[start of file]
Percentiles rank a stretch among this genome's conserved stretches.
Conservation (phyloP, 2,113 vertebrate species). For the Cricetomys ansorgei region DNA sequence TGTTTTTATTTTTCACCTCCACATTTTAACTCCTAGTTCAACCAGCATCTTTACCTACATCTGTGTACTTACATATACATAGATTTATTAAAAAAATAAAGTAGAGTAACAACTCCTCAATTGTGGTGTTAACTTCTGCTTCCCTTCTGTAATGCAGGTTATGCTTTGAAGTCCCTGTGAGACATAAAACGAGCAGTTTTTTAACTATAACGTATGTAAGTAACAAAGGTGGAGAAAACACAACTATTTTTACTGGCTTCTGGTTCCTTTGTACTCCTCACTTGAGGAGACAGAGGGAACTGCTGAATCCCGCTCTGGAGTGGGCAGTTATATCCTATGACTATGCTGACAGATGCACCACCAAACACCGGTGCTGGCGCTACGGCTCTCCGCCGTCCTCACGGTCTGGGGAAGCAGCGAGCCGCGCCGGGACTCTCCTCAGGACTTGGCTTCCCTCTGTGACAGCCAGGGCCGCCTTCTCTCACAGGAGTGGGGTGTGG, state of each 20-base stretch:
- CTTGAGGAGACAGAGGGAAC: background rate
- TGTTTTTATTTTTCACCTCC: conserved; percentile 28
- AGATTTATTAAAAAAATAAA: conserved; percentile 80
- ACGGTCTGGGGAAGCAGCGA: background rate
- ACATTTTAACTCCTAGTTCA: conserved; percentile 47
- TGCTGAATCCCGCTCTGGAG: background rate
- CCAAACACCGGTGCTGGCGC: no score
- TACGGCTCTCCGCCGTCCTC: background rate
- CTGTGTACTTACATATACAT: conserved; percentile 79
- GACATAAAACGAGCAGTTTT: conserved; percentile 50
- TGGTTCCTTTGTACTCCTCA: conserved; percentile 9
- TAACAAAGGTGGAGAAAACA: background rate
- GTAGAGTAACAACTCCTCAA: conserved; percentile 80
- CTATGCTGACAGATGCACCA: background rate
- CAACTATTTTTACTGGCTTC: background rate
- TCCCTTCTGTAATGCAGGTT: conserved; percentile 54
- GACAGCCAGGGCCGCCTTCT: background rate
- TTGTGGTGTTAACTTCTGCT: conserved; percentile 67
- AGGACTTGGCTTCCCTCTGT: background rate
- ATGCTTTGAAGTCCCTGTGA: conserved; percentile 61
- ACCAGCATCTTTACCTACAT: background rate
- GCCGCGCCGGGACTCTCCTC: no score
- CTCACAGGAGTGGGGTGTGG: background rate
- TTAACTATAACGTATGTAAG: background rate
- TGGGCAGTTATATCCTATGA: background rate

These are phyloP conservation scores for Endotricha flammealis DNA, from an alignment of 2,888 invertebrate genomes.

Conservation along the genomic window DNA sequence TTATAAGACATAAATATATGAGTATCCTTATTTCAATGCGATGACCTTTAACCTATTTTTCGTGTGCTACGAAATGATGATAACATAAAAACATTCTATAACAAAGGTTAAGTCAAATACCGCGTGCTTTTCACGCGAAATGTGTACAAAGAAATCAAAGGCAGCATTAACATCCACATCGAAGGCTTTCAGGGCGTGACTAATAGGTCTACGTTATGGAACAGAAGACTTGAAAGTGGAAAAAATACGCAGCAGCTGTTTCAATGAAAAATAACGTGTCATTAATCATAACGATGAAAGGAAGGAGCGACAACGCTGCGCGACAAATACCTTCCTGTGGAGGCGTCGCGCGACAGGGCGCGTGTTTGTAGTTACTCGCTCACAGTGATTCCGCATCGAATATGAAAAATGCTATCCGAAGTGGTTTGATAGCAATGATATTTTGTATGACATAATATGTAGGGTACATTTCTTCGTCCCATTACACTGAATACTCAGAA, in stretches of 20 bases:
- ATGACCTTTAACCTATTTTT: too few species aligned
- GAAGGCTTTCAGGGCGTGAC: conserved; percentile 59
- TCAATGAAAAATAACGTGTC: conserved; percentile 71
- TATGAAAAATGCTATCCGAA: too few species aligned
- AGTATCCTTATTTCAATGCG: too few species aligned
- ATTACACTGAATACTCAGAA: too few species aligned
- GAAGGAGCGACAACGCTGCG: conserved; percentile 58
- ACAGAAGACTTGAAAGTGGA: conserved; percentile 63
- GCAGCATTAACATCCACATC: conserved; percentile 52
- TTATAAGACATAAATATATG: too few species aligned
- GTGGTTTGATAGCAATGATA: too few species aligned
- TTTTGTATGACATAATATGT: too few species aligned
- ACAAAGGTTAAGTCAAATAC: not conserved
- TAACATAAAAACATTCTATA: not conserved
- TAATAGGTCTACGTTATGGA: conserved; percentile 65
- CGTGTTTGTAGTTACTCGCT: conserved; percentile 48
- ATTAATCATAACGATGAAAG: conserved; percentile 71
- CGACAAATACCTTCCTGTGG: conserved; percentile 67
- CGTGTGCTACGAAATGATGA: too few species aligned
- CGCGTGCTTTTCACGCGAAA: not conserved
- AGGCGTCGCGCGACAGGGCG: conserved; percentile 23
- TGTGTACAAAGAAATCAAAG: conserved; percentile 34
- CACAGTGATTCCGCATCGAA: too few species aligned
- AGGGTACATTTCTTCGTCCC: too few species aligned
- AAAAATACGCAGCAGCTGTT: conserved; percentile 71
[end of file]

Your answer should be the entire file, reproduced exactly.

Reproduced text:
Percentiles rank a stretch among this genome's conserved stretches.
Conservation (phyloP, 2,113 vertebrate species). For the Cricetomys ansorgei region DNA sequence TGTTTTTATTTTTCACCTCCACATTTTAACTCCTAGTTCAACCAGCATCTTTACCTACATCTGTGTACTTACATATACATAGATTTATTAAAAAAATAAAGTAGAGTAACAACTCCTCAATTGTGGTGTTAACTTCTGCTTCCCTTCTGTAATGCAGGTTATGCTTTGAAGTCCCTGTGAGACATAAAACGAGCAGTTTTTTAACTATAACGTATGTAAGTAACAAAGGTGGAGAAAACACAACTATTTTTACTGGCTTCTGGTTCCTTTGTACTCCTCACTTGAGGAGACAGAGGGAACTGCTGAATCCCGCTCTGGAGTGGGCAGTTATATCCTATGACTATGCTGACAGATGCACCACCAAACACCGGTGCTGGCGCTACGGCTCTCCGCCGTCCTCACGGTCTGGGGAAGCAGCGAGCCGCGCCGGGACTCTCCTCAGGACTTGGCTTCCCTCTGTGACAGCCAGGGCCGCCTTCTCTCACAGGAGTGGGGTGTGG, state of each 20-base stretch:
- CTTGAGGAGACAGAGGGAAC: background rate
- TGTTTTTATTTTTCACCTCC: conserved; percentile 28
- AGATTTATTAAAAAAATAAA: conserved; percentile 80
- ACGGTCTGGGGAAGCAGCGA: background rate
- ACATTTTAACTCCTAGTTCA: conserved; percentile 47
- TGCTGAATCCCGCTCTGGAG: background rate
- CCAAACACCGGTGCTGGCGC: no score
- TACGGCTCTCCGCCGTCCTC: background rate
- CTGTGTACTTACATATACAT: conserved; percentile 79
- GACATAAAACGAGCAGTTTT: conserved; percentile 50
- TGGTTCCTTTGTACTCCTCA: conserved; percentile 9
- TAACAAAGGTGGAGAAAACA: background rate
- GTAGAGTAACAACTCCTCAA: conserved; percentile 80
- CTATGCTGACAGATGCACCA: background rate
- CAACTATTTTTACTGGCTTC: background rate
- TCCCTTCTGTAATGCAGGTT: conserved; percentile 54
- GACAGCCAGGGCCGCCTTCT: background rate
- TTGTGGTGTTAACTTCTGCT: conserved; percentile 67
- AGGACTTGGCTTCCCTCTGT: background rate
- ATGCTTTGAAGTCCCTGTGA: conserved; percentile 61
- ACCAGCATCTTTACCTACAT: background rate
- GCCGCGCCGGGACTCTCCTC: no score
- CTCACAGGAGTGGGGTGTGG: background rate
- TTAACTATAACGTATGTAAG: background rate
- TGGGCAGTTATATCCTATGA: background rate

These are phyloP conservation scores for Endotricha flammealis DNA, from an alignment of 2,888 invertebrate genomes.

Conservation along the genomic window DNA sequence TTATAAGACATAAATATATGAGTATCCTTATTTCAATGCGATGACCTTTAACCTATTTTTCGTGTGCTACGAAATGATGATAACATAAAAACATTCTATAACAAAGGTTAAGTCAAATACCGCGTGCTTTTCACGCGAAATGTGTACAAAGAAATCAAAGGCAGCATTAACATCCACATCGAAGGCTTTCAGGGCGTGACTAATAGGTCTACGTTATGGAACAGAAGACTTGAAAGTGGAAAAAATACGCAGCAGCTGTTTCAATGAAAAATAACGTGTCATTAATCATAACGATGAAAGGAAGGAGCGACAACGCTGCGCGACAAATACCTTCCTGTGGAGGCGTCGCGCGACAGGGCGCGTGTTTGTAGTTACTCGCTCACAGTGATTCCGCATCGAATATGAAAAATGCTATCCGAAGTGGTTTGATAGCAATGATATTTTGTATGACATAATATGTAGGGTACATTTCTTCGTCCCATTACACTGAATACTCAGAA, in stretches of 20 bases:
- ATGACCTTTAACCTATTTTT: too few species aligned
- GAAGGCTTTCAGGGCGTGAC: conserved; percentile 59
- TCAATGAAAAATAACGTGTC: conserved; percentile 71
- TATGAAAAATGCTATCCGAA: too few species aligned
- AGTATCCTTATTTCAATGCG: too few species aligned
- ATTACACTGAATACTCAGAA: too few species aligned
- GAAGGAGCGACAACGCTGCG: conserved; percentile 58
- ACAGAAGACTTGAAAGTGGA: conserved; percentile 63
- GCAGCATTAACATCCACATC: conserved; percentile 52
- TTATAAGACATAAATATATG: too few species aligned
- GTGGTTTGATAGCAATGATA: too few species aligned
- TTTTGTATGACATAATATGT: too few species aligned
- ACAAAGGTTAAGTCAAATAC: not conserved
- TAACATAAAAACATTCTATA: not conserved
- TAATAGGTCTACGTTATGGA: conserved; percentile 65
- CGTGTTTGTAGTTACTCGCT: conserved; percentile 48
- ATTAATCATAACGATGAAAG: conserved; percentile 71
- CGACAAATACCTTCCTGTGG: conserved; percentile 67
- CGTGTGCTACGAAATGATGA: too few species aligned
- CGCGTGCTTTTCACGCGAAA: not conserved
- AGGCGTCGCGCGACAGGGCG: conserved; percentile 23
- TGTGTACAAAGAAATCAAAG: conserved; percentile 34
- CACAGTGATTCCGCATCGAA: too few species aligned
- AGGGTACATTTCTTCGTCCC: too few species aligned
- AAAAATACGCAGCAGCTGTT: conserved; percentile 71